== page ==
The Brunch in the Tre(mont)

While Tremont offers up one of the best concentrations of restaurants in the city, one stands out for its focus on brunch.

100_4315Lucky’s Cafe sits away from Lincoln Park and the center of Northern Tremont.  The parking can suck with only street spots, the place is small, and it closes at 3.  But after trying the food, all that is overlooked.

First up, the extensive drink menu.  House blend, mochas, americanos, black jacks, so on and so on.  The Thai ice tea jumped out at me, a blend of teas, milk, and spices.   It tasted a bit like an iced chai, but with a more pronounced black tea taste.  Refreshing for a summer day.

Speaking of chai, Lucky’s serves up one of the better chais I’ve had.  Strong presence of spice but not overpowering, a subtle sweetness, and altogether balanced.

Lucky’s menu isn’t big in number of choices, but that doesn’t make choosing any easier.  With the options diners have to decide, brunch or lunch, sweet or savory.

Difficult as those choices were, none of my decisions let me down.  The Shipwreck contained all sorts of goodness: cheese, home-fry style hash browns, bacon, zucchini, and egg, rolled into one big all encompassing breakfast dish.  All it needed for the ultimate morning meal was pancakes and syrup.

100_4310But instead of pancakes, they had a sweet corn griddle cake on the daily special.  The hybrid pancake/johnnycake had the floury, cakey taste expected with pancakes, but with the slight sweet from the ground up corn.  A plateful of honeyed whipped cream, blueberry compote and candied walnuts finished the dish.  The whipped cream got to be a little overwhelming in such a large quantity, but the blueberries added the right amount of flavor to enhance the dish without covering the taste of the cakes.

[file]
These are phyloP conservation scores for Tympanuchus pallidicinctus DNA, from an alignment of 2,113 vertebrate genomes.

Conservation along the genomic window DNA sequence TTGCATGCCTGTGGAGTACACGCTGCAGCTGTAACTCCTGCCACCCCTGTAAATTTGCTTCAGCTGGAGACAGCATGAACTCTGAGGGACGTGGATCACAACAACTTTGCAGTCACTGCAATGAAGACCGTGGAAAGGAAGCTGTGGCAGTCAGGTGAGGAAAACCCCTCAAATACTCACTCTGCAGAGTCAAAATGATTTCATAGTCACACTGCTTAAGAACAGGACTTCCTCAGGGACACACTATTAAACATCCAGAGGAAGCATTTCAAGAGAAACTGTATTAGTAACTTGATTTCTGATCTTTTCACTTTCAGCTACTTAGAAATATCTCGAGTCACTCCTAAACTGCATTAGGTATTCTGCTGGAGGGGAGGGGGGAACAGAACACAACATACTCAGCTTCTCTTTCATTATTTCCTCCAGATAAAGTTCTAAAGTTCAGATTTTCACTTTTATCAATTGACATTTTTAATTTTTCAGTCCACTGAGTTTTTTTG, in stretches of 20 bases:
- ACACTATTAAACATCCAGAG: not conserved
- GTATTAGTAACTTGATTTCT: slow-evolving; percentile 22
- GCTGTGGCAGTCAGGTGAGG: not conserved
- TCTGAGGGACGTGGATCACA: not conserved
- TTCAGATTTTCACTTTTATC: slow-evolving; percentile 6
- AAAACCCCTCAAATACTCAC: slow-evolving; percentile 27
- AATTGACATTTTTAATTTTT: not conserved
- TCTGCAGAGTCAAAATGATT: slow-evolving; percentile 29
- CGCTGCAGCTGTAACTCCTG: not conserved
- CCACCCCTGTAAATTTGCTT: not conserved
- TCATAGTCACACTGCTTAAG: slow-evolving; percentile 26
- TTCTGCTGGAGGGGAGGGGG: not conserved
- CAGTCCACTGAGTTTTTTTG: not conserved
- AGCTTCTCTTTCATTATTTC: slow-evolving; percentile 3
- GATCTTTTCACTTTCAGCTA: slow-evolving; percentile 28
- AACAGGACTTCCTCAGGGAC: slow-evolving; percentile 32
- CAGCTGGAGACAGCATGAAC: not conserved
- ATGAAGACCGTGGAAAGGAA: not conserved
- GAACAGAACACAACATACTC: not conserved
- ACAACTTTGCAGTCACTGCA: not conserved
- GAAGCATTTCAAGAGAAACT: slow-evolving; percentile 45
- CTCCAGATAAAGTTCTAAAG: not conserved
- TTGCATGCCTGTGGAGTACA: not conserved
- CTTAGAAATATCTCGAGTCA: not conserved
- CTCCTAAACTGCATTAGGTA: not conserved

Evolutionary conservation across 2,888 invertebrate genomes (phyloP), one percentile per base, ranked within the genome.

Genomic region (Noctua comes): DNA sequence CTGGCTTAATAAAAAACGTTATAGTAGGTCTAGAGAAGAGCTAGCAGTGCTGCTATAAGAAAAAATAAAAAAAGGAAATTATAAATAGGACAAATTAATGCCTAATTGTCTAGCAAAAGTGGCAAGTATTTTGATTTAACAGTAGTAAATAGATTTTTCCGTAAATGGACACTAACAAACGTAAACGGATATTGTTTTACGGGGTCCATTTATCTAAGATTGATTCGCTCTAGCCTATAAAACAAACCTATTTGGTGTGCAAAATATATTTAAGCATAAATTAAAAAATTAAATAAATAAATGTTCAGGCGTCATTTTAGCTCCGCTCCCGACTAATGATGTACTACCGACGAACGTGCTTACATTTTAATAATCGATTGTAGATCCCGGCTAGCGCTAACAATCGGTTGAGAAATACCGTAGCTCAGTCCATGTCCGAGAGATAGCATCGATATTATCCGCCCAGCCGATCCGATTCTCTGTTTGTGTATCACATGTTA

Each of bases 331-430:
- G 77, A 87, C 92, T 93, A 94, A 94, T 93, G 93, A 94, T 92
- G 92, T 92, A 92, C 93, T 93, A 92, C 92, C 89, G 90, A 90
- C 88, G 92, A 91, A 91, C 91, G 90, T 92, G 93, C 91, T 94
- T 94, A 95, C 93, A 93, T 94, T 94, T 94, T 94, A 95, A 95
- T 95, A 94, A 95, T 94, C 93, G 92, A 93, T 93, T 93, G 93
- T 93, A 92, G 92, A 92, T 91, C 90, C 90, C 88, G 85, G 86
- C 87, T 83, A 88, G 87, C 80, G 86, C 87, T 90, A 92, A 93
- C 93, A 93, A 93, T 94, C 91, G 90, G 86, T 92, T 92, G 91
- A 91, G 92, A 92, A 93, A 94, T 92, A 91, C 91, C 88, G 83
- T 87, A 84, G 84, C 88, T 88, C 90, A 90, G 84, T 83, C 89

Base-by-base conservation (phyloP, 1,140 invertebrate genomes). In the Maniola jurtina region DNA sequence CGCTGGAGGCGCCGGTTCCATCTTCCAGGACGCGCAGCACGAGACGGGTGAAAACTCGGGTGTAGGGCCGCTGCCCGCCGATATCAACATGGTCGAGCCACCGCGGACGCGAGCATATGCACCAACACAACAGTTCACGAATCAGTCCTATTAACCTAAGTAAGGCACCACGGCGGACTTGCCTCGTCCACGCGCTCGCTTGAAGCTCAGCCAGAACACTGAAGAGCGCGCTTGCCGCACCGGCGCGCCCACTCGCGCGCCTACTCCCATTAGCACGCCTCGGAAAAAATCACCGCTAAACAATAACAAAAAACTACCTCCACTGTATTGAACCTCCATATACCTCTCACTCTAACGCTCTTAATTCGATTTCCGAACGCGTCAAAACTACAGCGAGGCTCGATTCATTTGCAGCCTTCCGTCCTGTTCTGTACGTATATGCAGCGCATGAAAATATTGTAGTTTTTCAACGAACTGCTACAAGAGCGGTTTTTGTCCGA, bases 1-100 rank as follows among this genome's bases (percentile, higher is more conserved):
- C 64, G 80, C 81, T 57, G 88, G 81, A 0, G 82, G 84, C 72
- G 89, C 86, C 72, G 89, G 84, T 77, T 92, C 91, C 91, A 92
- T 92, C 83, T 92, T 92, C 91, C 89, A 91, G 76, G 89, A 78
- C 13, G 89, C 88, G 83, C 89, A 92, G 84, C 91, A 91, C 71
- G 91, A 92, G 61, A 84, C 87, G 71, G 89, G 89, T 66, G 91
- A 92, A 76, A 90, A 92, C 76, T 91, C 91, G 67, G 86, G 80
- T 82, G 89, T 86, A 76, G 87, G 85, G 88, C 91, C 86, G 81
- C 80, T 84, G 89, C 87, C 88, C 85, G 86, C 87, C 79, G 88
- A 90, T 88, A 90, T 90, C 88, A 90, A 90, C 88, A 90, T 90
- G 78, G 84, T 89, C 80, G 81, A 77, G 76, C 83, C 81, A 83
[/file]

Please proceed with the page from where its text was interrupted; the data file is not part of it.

If you find a seat near the front, the pastry counter will entice as you eat.  Rows of torts, cheesecakes, scones, and other goodies make an easy sell.  I recommend both the coconut blueberry scone and the mini key lime pie, but perhaps most notable are the s’mores.

100_4313A layer of graham cracker crust with texture like a pumpkin bread, topped with marshmallow and covered in melted chocolate, with a marshmallow to top it all off.  The Lucky’s version doesn’t have the same feel or consistency of those campground s’mores.  This is a more sophisticated s’more.  Sophisticated, but not stuffy.

That’s how the restaurant feels in general.  The food is hearty and portions are good.  While Lucky’s may be pricier, figure $10 to $16 for a dish, you get your value from it.  And chances are there will be leftovers to take home.

Most impressive is their focus on food quality.  They source from local farms and even have their own garden set up behind the patio.  Many of the sauces or jams are homemade.  Even the graham crackers and marshmallows for the s’mores are homemade.

That effort and dedication show through and make Lucky’s well worth a visit.  Or as many visits as it takes to try everything.

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